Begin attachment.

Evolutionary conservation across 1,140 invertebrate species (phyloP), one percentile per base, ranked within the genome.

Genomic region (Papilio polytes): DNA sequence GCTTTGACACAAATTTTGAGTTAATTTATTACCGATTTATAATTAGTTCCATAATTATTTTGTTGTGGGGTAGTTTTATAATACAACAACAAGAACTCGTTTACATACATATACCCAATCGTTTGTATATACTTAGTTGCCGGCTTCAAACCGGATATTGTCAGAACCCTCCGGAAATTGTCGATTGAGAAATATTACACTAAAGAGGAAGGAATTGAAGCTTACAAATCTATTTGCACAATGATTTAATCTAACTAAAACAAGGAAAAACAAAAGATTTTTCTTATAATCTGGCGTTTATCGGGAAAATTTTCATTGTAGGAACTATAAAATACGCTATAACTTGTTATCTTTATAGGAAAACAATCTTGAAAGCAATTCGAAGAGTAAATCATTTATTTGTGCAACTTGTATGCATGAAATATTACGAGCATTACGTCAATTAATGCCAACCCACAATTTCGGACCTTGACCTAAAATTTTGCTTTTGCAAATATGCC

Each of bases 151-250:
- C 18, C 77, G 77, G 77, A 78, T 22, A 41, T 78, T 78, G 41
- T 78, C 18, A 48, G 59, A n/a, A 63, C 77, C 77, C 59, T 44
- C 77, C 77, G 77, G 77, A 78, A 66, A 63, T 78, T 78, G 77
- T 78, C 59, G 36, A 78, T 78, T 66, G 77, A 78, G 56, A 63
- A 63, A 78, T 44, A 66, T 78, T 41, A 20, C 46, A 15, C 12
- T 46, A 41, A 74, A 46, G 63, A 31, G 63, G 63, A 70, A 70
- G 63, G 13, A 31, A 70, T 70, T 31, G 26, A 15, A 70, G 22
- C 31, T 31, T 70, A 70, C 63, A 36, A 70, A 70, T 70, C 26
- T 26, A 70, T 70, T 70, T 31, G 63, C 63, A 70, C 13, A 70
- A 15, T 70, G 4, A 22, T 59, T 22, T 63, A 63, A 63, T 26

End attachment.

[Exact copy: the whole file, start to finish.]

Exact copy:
Evolutionary conservation across 1,140 invertebrate species (phyloP), one percentile per base, ranked within the genome.

Genomic region (Papilio polytes): DNA sequence GCTTTGACACAAATTTTGAGTTAATTTATTACCGATTTATAATTAGTTCCATAATTATTTTGTTGTGGGGTAGTTTTATAATACAACAACAAGAACTCGTTTACATACATATACCCAATCGTTTGTATATACTTAGTTGCCGGCTTCAAACCGGATATTGTCAGAACCCTCCGGAAATTGTCGATTGAGAAATATTACACTAAAGAGGAAGGAATTGAAGCTTACAAATCTATTTGCACAATGATTTAATCTAACTAAAACAAGGAAAAACAAAAGATTTTTCTTATAATCTGGCGTTTATCGGGAAAATTTTCATTGTAGGAACTATAAAATACGCTATAACTTGTTATCTTTATAGGAAAACAATCTTGAAAGCAATTCGAAGAGTAAATCATTTATTTGTGCAACTTGTATGCATGAAATATTACGAGCATTACGTCAATTAATGCCAACCCACAATTTCGGACCTTGACCTAAAATTTTGCTTTTGCAAATATGCC

Each of bases 151-250:
- C 18, C 77, G 77, G 77, A 78, T 22, A 41, T 78, T 78, G 41
- T 78, C 18, A 48, G 59, A n/a, A 63, C 77, C 77, C 59, T 44
- C 77, C 77, G 77, G 77, A 78, A 66, A 63, T 78, T 78, G 77
- T 78, C 59, G 36, A 78, T 78, T 66, G 77, A 78, G 56, A 63
- A 63, A 78, T 44, A 66, T 78, T 41, A 20, C 46, A 15, C 12
- T 46, A 41, A 74, A 46, G 63, A 31, G 63, G 63, A 70, A 70
- G 63, G 13, A 31, A 70, T 70, T 31, G 26, A 15, A 70, G 22
- C 31, T 31, T 70, A 70, C 63, A 36, A 70, A 70, T 70, C 26
- T 26, A 70, T 70, T 70, T 31, G 63, C 63, A 70, C 13, A 70
- A 15, T 70, G 4, A 22, T 59, T 22, T 63, A 63, A 63, T 26